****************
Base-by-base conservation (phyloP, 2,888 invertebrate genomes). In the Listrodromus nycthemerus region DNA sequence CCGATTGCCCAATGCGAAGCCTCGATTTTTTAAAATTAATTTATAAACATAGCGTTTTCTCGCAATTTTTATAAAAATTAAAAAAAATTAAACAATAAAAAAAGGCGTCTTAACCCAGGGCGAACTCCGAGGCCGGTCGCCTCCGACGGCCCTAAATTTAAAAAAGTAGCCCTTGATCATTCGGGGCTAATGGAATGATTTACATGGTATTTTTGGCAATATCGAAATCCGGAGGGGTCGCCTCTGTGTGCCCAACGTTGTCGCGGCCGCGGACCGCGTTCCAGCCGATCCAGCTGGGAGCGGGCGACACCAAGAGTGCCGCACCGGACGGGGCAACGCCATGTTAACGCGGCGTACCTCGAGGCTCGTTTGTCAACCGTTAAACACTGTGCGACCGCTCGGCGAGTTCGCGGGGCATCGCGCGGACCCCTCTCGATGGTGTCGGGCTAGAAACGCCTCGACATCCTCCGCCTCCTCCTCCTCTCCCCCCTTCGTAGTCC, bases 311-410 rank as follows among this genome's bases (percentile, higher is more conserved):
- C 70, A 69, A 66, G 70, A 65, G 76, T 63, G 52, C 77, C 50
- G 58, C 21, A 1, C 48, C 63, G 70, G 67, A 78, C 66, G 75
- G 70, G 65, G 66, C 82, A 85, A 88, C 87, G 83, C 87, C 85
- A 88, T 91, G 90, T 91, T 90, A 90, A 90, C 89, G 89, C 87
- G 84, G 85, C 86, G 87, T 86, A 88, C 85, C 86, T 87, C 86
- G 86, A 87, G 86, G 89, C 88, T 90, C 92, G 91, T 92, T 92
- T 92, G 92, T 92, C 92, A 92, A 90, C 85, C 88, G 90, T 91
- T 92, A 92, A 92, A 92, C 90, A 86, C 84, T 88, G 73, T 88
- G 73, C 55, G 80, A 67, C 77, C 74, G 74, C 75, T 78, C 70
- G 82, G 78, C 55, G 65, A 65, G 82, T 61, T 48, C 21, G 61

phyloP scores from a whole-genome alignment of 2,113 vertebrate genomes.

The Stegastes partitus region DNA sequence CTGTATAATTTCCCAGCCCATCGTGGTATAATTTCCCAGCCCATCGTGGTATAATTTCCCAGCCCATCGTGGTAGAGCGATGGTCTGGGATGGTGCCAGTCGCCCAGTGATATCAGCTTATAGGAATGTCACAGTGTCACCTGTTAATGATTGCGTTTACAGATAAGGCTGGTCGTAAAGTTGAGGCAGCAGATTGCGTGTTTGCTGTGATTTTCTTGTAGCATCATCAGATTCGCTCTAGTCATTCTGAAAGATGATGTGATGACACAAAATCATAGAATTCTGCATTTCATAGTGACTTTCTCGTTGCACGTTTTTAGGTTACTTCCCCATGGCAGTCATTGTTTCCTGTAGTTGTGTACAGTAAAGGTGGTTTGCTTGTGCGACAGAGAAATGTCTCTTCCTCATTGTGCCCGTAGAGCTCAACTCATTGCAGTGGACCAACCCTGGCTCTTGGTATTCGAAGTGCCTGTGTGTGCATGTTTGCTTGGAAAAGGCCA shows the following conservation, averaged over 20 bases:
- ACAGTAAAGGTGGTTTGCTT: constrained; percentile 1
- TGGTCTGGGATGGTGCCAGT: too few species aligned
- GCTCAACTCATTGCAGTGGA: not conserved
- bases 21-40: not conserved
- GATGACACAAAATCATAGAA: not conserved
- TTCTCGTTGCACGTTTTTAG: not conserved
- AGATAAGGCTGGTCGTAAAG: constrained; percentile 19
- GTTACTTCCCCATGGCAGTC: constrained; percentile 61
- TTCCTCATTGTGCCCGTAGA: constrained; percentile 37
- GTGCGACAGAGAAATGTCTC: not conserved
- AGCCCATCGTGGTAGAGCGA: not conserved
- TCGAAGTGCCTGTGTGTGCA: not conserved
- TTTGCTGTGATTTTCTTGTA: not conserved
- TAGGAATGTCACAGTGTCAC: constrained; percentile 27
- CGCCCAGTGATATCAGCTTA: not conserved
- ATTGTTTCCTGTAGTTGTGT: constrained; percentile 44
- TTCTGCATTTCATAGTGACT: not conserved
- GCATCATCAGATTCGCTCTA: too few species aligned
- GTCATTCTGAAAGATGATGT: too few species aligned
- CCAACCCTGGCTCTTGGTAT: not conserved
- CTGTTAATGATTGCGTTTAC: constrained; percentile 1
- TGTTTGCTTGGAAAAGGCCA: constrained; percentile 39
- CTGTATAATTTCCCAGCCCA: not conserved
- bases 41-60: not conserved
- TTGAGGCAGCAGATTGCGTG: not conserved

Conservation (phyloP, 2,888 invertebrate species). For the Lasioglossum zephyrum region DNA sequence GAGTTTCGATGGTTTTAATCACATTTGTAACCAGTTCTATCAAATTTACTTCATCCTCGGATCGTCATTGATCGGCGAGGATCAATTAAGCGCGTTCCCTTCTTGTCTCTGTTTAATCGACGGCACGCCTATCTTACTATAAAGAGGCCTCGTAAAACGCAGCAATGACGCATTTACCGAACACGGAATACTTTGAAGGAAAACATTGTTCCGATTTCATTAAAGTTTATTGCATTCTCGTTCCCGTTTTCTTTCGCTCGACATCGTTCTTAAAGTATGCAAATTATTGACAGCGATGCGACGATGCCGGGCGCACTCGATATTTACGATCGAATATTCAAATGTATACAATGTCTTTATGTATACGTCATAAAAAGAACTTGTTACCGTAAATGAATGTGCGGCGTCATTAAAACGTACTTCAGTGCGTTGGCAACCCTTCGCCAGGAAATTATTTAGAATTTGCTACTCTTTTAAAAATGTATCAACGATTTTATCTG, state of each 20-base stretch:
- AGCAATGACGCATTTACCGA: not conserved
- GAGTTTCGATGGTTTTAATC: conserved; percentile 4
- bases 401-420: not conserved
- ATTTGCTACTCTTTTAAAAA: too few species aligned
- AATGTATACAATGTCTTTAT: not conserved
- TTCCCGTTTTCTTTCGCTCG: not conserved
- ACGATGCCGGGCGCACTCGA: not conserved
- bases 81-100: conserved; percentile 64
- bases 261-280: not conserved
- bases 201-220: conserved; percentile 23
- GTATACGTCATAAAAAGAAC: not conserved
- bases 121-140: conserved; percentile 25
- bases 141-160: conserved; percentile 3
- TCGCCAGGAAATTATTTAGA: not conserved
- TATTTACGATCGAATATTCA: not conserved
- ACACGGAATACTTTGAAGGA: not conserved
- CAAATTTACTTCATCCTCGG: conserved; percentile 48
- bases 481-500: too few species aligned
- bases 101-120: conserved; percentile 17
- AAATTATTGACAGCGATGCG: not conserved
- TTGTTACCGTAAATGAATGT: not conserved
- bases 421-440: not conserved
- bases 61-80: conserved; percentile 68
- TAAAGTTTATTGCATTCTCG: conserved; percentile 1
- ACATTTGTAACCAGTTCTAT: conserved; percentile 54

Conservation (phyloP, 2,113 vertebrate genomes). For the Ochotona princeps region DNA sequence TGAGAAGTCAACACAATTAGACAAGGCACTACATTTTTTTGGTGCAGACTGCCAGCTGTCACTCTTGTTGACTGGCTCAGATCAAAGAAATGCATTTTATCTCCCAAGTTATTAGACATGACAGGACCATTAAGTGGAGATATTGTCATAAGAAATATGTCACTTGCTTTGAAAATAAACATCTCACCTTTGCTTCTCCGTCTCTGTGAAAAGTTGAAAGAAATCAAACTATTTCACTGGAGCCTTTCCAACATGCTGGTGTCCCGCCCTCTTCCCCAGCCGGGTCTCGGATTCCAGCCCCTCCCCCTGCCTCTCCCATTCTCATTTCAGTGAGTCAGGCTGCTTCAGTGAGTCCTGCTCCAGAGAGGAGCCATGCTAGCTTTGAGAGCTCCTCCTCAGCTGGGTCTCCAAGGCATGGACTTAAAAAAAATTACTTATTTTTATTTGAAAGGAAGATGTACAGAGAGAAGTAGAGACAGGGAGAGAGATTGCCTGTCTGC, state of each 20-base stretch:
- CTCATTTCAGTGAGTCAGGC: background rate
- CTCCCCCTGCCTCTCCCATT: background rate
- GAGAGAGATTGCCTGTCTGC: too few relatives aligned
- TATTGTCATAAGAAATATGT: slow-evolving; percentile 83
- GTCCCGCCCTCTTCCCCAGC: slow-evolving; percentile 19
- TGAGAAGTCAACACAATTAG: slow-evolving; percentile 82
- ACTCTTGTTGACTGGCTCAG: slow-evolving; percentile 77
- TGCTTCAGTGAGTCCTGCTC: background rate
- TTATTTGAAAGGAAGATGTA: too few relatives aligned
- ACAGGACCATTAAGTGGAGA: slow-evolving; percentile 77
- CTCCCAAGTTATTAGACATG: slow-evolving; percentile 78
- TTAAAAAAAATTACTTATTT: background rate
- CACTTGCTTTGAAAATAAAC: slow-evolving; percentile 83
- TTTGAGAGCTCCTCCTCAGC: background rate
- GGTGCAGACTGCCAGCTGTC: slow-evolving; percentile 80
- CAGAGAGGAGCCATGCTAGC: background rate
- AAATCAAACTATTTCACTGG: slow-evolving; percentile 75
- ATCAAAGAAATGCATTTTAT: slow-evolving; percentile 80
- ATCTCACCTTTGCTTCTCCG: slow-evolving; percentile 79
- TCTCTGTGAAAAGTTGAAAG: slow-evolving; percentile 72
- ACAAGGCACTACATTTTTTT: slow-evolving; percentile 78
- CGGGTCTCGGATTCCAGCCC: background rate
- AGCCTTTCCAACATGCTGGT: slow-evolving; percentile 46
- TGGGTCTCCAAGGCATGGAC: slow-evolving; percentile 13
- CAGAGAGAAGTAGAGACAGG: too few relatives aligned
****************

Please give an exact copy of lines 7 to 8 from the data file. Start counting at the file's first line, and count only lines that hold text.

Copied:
- G 86, A 87, G 86, G 89, C 88, T 90, C 92, G 91, T 92, T 92
- T 92, G 92, T 92, C 92, A 92, A 90, C 85, C 88, G 90, T 91